Tess Vigeland: Hockey fans across the country are getting ready for the puck to drop on the 2011-2012 National Hockey League season, which starts tomorrow. Basketball fans may have hockey on the brain, too. Many are wondering if the National Basketball Association will follow NHL history with respect to their current labor struggles.
Seven years ago, the NHL lost an entire season over a contract dispute. And the NBA faces a similar fate. The preseason is gone and the first part of the regular season is in jeopardy. Liz Mullen covers labor for the Sports Business Journal and joins us now. Welcome.
Liz Mullen: Thank you very much.
Vigeland: Remind us very briefly about the NHL labor dispute back in '04-'05 and why they eventually lost the season.
Mullen: Well, the NHL in 2004 asked for a massive change to the economic system. Most importantly, they asked for a salary cap. Back then, the NHL had no salary cap. At that time, the league said it was losing hundreds of millions of dollars and the percentage of revenues going to players was about 70 percent. What happened in the end is the players were locked out for several months. They agreed to the salary cap that they said they would not agree to and then they agreed to a number of concessions. The owners, essentially, were seen as the big winners in that negotiation.
Vigeland: All right, now catch us up on what's at issue right now for the NBA, the National Basketball Association. What are they debating over?
Mullen: Right now you have a situation where the NBA is asking to reduce the players' percentage of revenues from 57 percent to 47 percent. The players agreed to reduce it to 53 percent. The owners said that is not enough and right now we're at a stalemate and it looks like we could lose games in the NBA.
Vigeland: So we're at an impasse over 6 percent?
Mullen: Six percent of the revenues is where we are right now.
Vigeland: Now one of the interesting aspects right now is that there are six NBA owners who also own NHL teams. And some of them have said that they think it's worth the NBA sticking it out even if it means the season. And their argument has been that yes, they lost the NBA season. And their argument has been that yes, they lost the NHL season, but the league has come out perfectly fine and the agreement ended up being more owner-friendly. Would that potentially then work for the NBA owners and the league?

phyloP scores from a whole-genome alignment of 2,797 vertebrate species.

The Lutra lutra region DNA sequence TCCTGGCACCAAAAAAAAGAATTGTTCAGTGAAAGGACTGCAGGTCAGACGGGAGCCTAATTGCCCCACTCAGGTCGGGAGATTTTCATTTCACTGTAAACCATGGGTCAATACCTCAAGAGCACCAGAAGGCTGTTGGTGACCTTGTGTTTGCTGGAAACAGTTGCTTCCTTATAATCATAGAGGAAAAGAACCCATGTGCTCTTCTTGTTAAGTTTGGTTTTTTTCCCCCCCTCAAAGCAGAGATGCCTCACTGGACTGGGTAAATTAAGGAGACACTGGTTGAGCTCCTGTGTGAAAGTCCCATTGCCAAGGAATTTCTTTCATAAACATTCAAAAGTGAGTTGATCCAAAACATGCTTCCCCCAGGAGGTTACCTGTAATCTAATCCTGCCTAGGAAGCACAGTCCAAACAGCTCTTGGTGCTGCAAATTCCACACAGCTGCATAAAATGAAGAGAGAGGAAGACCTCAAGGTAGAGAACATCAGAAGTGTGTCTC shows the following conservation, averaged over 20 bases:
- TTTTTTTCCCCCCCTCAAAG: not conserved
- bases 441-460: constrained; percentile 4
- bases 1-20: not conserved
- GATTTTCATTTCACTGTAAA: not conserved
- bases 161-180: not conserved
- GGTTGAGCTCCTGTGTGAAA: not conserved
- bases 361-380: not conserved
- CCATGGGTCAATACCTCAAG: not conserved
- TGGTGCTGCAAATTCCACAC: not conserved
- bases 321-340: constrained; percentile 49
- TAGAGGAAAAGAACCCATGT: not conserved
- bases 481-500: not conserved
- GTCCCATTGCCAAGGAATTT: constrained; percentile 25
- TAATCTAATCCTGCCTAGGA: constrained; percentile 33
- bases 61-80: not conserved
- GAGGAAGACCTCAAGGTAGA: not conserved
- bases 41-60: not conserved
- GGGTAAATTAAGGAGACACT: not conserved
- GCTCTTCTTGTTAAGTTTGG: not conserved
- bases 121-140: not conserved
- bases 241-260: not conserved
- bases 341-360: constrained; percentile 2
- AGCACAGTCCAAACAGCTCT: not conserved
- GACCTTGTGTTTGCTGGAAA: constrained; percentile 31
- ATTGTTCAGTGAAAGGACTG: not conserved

Mullen: There's a split among the owners is what people on the player's side say. One of the big problems that the NBA has it is has the least amount of revenue sharing of any league. And you have hardliners and you have doves in the NBA situation. The question is if the NBA loses a season, will they really come out as popular as before? After the '98-1999 NBA lockout, you saw a huge decrease in fan interest in the NBA. Whenever you lose a season, you risk alienating your fans.
Vigeland: You cover labor for all of the major sports, do you have any sense of what might happen here with the NBA?
Mullen: You know, I'll tell you something. I see sports writer make predictions and I've said nobody can make predictions. It's sort of like a poker game in some ways. David Stern doesn't know what the real will of the players are. On the other hand are the owners -- or there are some owners -- who don't want to go through with this lockout scenario. Will they be willing to go up on the number? And nobody knows that answer. I think whenever you have a sport that's losing money, like the NBA is, you have a greater chance of losing regular-season games.
Vigeland: Liz Mullen covers labor for The Sports Business Journal. Thank you so much for joining us.
Mullen: Thanks Tess.